Industry Impact of Consumer Trends in Emerging Asian Markets
The Asian economy has often been cited as one of the key motors of global trade. After the financial crisis of 2008, however, the real economy took a strong hit, and many international players withdrew their attention from the region, focussing instead on their diminishing sales at home. 10 years later several emerging markets are again entering the spotlight with rapid economic growth, and the fast pace with which local consumers adopt global trends. Although many such markets still present risks and face instability, Euromonitor International has outlined Bangladesh, Sri Lanka, Myanmar, Cambodia and Laos as some of the most promising for the future.
The economic structure of all emerging markets in the region look similar. All economies, and especially those of Laos and Bangladesh, are primarily agricultural. In Bangladesh farming accounts for around two-thirds of the labour force, and around a third of GDP. Many people involved in agriculture remain deeply impoverished, and are very conservative in their consumption habits.
Research Sources: GDP Measured at Purchasing Power Parity: Euromonitor International from national statistics/Eurostat/OECD/UN/International Monetary Fund (IMF), International Financial Statistics (IFS)
All five markets in question have recently witnessed a rapidly-growing middle class, especially in the large metropolitan areas of cities such as Dhaka, Colombo and Phnom Pen. The new urban consumers are quickly and enthusiastically adopting global trends, often spurred by social media. Regional trends are also rapidly adopted through the fast-growing popularity of Korean pop music, Bollywood movies and Western TV series. With the opening of borders, more wealthy consumers have the chance to travel, while more economic migrants spend at least some period living and working abroad. This allows an increasing number of consumers from all layers of society to experience global consumer trends first-hand abroad, and bring their new knowledge and habits back home with them.
Over the forecast period, economic growth is expected to be underpinned by strong investment activity and gradual policy reforms. Economic imbalances, however, will also rise. All of the five focus markets are in a strategic location, and their proximity to the dynamic regions of East and Southeast Asia should serve them well, as manufacturers move around the region in search of lower labour costs. Their economies, however, remain on a narrow base, depending almost exclusively on energy and agriculture. Yet all of these countries have a young labour force and could benefit significantly from their strategic location in a dynamic region.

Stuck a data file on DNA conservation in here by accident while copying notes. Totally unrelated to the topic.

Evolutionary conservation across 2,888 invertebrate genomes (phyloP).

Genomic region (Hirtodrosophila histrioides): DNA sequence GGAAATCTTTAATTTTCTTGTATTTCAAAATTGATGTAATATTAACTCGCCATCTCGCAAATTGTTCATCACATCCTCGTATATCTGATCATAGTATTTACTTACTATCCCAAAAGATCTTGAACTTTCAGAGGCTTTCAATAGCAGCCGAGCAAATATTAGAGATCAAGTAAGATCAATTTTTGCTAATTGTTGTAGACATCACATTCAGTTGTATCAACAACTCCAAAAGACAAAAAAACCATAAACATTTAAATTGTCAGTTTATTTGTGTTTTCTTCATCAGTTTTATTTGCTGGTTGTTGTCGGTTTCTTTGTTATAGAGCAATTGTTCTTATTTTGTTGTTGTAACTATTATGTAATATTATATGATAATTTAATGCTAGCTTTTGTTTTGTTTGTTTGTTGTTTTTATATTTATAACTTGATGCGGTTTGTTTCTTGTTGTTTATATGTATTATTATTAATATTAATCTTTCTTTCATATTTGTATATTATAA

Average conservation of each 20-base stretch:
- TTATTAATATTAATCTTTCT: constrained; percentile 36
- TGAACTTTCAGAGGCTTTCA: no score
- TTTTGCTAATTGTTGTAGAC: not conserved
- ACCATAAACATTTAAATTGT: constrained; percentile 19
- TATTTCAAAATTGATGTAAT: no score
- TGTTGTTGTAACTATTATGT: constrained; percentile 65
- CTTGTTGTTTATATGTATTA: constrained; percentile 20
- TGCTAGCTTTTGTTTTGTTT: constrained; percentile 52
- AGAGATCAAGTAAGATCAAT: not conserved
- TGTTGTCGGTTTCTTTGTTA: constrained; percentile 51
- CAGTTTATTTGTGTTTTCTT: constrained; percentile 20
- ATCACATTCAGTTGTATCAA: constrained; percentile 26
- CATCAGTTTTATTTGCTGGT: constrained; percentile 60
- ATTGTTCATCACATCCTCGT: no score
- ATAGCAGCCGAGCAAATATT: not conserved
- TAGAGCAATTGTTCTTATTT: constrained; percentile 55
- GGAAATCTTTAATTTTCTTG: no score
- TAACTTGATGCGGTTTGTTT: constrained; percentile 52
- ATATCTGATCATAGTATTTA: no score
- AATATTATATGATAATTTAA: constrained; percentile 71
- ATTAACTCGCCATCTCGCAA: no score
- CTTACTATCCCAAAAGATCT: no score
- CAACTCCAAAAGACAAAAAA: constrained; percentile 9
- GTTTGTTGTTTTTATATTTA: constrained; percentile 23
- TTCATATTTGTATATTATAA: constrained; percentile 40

Potential investors in these five markets face several major obstacles. Countries such as Laos, Myanmar and Cambodia are some of the region’s most impoverished, following years of civil war, social instability and international isolation. Although those days are now in the past, many of the countries maintain only weak financial and trade links with the West. Sometimes this is determined by the political stance of local regimes. Laos, for example, is one of the world’s few remaining communist states, and coincidentally one of East Asia’s poorest countries.
This e-book aims to provide an overview of the main consumer trends in the region and address some of the challenges that fast moving consumer goods (FMCG) market players face as they attempt to expand their presence in these five emerging markets.
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